We all know that the brick and mortar video stores are almost universally struggling. In an environment where steadily more people can stream movies in a heartbeat and the rest of us can get job lots sent by mail, it’s hard to work up reason to drive to the video store any more.
And there are two new points in the steadily ongoing Blockbuster saga to keep in mind. To-wit:
1. Movie Gallery’s troubles don’t mean good times for Blockbuster. With so many other alternatives, just because Movie Gallery’s in dire straits doesn’t mean people are flocking to Blockbuster. In fact, it’s actually more indicative of a problem sector wide. Movie Gallery’s troubles are almost exactly the same as Blockbuster’s.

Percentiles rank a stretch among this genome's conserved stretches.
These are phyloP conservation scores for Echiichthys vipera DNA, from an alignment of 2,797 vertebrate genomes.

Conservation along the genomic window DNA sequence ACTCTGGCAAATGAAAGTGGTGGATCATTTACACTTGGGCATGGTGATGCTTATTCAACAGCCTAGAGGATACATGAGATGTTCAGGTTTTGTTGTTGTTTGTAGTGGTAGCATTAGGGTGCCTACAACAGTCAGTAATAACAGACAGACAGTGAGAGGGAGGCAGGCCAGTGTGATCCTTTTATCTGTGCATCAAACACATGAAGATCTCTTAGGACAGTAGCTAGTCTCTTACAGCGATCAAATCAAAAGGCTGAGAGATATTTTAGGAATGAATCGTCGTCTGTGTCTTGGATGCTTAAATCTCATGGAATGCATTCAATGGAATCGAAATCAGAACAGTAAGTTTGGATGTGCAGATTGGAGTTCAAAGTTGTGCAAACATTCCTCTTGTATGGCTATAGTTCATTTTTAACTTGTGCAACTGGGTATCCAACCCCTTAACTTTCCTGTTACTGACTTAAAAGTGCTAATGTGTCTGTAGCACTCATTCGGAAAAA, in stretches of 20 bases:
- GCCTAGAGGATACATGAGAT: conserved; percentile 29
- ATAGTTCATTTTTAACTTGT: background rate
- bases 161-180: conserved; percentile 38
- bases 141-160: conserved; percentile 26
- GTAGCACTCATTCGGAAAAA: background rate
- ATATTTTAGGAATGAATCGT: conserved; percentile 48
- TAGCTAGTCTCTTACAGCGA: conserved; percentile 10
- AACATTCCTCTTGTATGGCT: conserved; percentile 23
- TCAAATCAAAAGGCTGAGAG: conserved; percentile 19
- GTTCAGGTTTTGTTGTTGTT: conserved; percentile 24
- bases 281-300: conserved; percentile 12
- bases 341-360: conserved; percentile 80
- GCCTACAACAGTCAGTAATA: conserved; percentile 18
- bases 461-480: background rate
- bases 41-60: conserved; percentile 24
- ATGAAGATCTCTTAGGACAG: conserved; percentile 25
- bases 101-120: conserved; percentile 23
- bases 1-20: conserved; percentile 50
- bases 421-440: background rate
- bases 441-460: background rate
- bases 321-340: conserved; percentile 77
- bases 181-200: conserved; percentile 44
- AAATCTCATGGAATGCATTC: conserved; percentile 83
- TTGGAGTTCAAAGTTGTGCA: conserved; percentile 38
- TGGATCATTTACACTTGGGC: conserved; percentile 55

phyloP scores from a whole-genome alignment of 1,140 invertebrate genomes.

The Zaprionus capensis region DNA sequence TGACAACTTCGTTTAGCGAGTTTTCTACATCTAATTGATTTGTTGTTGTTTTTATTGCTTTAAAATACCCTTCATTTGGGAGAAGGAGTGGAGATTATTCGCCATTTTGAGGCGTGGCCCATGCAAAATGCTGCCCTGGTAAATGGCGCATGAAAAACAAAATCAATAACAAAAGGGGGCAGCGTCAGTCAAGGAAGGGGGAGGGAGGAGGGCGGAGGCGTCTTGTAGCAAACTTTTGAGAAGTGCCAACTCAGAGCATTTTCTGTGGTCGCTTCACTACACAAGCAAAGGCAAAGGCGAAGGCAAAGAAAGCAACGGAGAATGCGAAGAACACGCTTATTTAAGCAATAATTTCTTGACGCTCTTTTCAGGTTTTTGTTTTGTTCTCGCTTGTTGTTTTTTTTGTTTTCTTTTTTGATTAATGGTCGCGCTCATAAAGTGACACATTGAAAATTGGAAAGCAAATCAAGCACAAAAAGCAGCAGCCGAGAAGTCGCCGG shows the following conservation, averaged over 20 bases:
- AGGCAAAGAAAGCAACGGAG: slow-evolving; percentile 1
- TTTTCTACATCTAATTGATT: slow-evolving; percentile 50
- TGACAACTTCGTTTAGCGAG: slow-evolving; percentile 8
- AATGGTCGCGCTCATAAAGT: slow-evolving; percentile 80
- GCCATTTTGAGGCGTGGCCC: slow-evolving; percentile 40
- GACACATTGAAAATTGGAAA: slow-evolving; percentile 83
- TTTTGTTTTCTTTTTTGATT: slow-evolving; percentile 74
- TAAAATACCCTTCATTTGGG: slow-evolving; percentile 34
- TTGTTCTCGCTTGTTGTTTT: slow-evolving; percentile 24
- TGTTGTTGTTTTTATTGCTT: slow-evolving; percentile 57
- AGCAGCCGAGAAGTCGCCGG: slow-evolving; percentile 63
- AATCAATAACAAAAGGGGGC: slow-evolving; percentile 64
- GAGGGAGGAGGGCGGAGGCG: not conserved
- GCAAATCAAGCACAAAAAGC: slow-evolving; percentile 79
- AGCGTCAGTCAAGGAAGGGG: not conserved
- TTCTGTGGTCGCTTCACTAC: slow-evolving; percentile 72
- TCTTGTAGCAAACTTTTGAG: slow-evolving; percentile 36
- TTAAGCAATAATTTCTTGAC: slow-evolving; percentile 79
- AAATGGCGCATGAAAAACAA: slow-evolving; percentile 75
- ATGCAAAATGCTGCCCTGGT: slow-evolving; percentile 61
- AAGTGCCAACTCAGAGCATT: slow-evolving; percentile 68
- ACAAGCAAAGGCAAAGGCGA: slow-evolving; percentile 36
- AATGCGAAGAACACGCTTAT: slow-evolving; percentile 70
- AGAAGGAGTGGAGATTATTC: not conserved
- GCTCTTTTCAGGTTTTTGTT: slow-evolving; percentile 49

2. Blockbuster has several “liquidation stores” located nationwide. I caught this bit out of a business news story from Bakersfield, California. We mentioned this here some time ago, but in Bakersfield as well as locations in Florida, Georgia, Texas, Nebraska and Pennsylvania, there are stores devoted ENTIRELY to selling off Blockbuster’s excess goods. Sure, right now, it’s for excess…but with six stores ready to go, how long before the entire brick and mortar chain is used as a sell-through machine?
Factor these two points together–motive and opportunity–and you get a distinct case for the end of Blockbuster as we know it.